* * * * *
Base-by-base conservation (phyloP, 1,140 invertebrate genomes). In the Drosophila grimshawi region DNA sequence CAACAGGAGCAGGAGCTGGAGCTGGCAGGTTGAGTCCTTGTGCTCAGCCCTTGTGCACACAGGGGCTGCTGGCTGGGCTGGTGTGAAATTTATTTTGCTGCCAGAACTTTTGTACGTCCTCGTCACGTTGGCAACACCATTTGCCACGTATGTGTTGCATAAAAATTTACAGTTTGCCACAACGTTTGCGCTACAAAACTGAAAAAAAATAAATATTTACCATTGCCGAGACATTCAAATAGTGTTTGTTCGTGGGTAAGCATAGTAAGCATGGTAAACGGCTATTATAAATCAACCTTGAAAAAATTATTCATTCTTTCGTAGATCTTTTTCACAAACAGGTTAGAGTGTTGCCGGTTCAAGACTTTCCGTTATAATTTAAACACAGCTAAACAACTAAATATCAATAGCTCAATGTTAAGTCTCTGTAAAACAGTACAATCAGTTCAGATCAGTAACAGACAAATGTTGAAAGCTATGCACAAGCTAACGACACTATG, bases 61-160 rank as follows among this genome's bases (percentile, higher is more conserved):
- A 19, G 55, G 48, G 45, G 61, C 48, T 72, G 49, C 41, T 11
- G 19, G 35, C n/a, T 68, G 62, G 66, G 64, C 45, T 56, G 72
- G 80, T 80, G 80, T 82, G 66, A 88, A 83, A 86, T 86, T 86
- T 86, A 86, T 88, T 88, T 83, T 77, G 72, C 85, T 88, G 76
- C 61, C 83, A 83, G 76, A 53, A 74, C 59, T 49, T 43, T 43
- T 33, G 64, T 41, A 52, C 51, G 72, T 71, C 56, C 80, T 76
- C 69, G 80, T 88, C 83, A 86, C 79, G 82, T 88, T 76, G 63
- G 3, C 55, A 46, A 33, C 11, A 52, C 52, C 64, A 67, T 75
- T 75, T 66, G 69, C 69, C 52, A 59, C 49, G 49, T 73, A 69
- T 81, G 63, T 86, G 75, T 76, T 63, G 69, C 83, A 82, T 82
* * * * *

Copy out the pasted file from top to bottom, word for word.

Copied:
Base-by-base conservation (phyloP, 1,140 invertebrate genomes). In the Drosophila grimshawi region DNA sequence CAACAGGAGCAGGAGCTGGAGCTGGCAGGTTGAGTCCTTGTGCTCAGCCCTTGTGCACACAGGGGCTGCTGGCTGGGCTGGTGTGAAATTTATTTTGCTGCCAGAACTTTTGTACGTCCTCGTCACGTTGGCAACACCATTTGCCACGTATGTGTTGCATAAAAATTTACAGTTTGCCACAACGTTTGCGCTACAAAACTGAAAAAAAATAAATATTTACCATTGCCGAGACATTCAAATAGTGTTTGTTCGTGGGTAAGCATAGTAAGCATGGTAAACGGCTATTATAAATCAACCTTGAAAAAATTATTCATTCTTTCGTAGATCTTTTTCACAAACAGGTTAGAGTGTTGCCGGTTCAAGACTTTCCGTTATAATTTAAACACAGCTAAACAACTAAATATCAATAGCTCAATGTTAAGTCTCTGTAAAACAGTACAATCAGTTCAGATCAGTAACAGACAAATGTTGAAAGCTATGCACAAGCTAACGACACTATG, bases 61-160 rank as follows among this genome's bases (percentile, higher is more conserved):
- A 19, G 55, G 48, G 45, G 61, C 48, T 72, G 49, C 41, T 11
- G 19, G 35, C n/a, T 68, G 62, G 66, G 64, C 45, T 56, G 72
- G 80, T 80, G 80, T 82, G 66, A 88, A 83, A 86, T 86, T 86
- T 86, A 86, T 88, T 88, T 83, T 77, G 72, C 85, T 88, G 76
- C 61, C 83, A 83, G 76, A 53, A 74, C 59, T 49, T 43, T 43
- T 33, G 64, T 41, A 52, C 51, G 72, T 71, C 56, C 80, T 76
- C 69, G 80, T 88, C 83, A 86, C 79, G 82, T 88, T 76, G 63
- G 3, C 55, A 46, A 33, C 11, A 52, C 52, C 64, A 67, T 75
- T 75, T 66, G 69, C 69, C 52, A 59, C 49, G 49, T 73, A 69
- T 81, G 63, T 86, G 75, T 76, T 63, G 69, C 83, A 82, T 82